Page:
“I wish it were engraved in ineffaceable characters on my heart. Ah, what a miserable self-tormentor I have been! The door of my heart stand always ajar, as Mary said, and trouble comes gliding in that all times, without so much as a knock to herald his coming. I must shut and bar the door!”
“Shut it, and bar it, my friend!” answered Mrs. Bland. “And when trouble knocks, say to her, that you are too busy with orderly and useful things—too earnestly at work in discharging dutiful obligations, in the larger sphere, which, by virtue of larger means, is yours to work in—to have any leisure for her poor companionship, and she will not tarry on your threshold. Throw to the winds such light causes of unhappiness as were suffered to depress you this morning, and they will be swept away like thistle down.”
“Don’t speak of them. My cheek burns at the remembrance,” said Mrs. Caldwell.
They now stood at Mrs. Caldwell’s door.
“You will come in?”
“No. The morning has passed, and I must return home.”
“When shall I see you?” Mrs. Caldwell grasped tightly her friends’ hand.
“In a day or two.”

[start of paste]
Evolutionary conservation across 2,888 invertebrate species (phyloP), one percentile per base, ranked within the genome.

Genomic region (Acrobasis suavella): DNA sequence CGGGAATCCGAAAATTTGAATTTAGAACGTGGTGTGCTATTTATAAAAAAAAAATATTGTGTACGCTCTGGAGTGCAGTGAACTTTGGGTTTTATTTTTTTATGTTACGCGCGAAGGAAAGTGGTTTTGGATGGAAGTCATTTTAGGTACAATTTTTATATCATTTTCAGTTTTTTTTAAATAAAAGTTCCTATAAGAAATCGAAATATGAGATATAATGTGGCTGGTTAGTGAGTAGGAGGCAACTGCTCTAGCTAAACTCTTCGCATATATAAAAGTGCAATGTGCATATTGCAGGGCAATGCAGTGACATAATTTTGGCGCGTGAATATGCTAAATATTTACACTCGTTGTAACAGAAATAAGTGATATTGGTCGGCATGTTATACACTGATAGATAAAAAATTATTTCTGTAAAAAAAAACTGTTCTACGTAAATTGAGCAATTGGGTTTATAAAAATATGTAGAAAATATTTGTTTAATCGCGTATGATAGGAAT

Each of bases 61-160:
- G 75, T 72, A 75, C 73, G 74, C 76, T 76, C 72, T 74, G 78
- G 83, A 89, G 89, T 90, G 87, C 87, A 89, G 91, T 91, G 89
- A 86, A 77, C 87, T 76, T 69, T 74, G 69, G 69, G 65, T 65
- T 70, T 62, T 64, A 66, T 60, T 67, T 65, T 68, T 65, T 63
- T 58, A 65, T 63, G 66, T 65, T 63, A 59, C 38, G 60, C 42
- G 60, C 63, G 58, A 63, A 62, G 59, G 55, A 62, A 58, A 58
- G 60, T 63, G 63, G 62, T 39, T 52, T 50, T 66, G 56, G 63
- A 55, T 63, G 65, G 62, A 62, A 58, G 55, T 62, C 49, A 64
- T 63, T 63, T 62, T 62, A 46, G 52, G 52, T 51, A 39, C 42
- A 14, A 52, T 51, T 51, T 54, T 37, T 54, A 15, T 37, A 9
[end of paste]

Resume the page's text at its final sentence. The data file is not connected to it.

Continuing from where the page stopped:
“Come to-morrow, and help me to learn in this new book that has been opened. I shall need a wise and a patient teacher. Come, good, true, kind friend!”
“Give yourself no time for trouble,” said Mrs. Bland, with a tender, encouraging smile. “Let true thoughts and useful deeds fill all your hours. This is the first lesson. Well in the heart, and all the rest is easy.”
And so, Mrs. Caldwell found it. The new life she strove to lead, was easy just in the degree she lived in the spirit of this lesson, and hard just in the degree of her departure.
A good name.
Two boys, named Jacob Peters and Ralph Gilpin were passing along Chestnut Street one evening about ten years ago, when one of them, stopped, and said,—
“Come, Ralph, let us have some oysters. I’ve got a quarter.” They were in front of an oyster-cellar.
“No,” replied Ralph, firmly. “I’m not going down there.”
“I didn’t mean that we should get anything to drink,” replied the other.
“No matter: they sell liquor, and I don’t wish to be seen in such a place.”
“That’s silly,” said Jacob Peters, speaking with some warmth. “It can’t hurt you to be seen there. They sell oysters, and all we should go there for would be to buy oysters. Come along. Don’t be foolish!” And Jacob grasped the arm of Ralph, and tried to draw him towards the refectory. But Ralph stood immovable.
“What harm can it do?” asked Jacob.
“It might do at great deal of harm.”
“In what way?”
“By hurting my good name.”
“I don’t understand you.”
“I might be seen going in or coming out by some one who know me, and who might take it for granted that my visit, was for liquor.”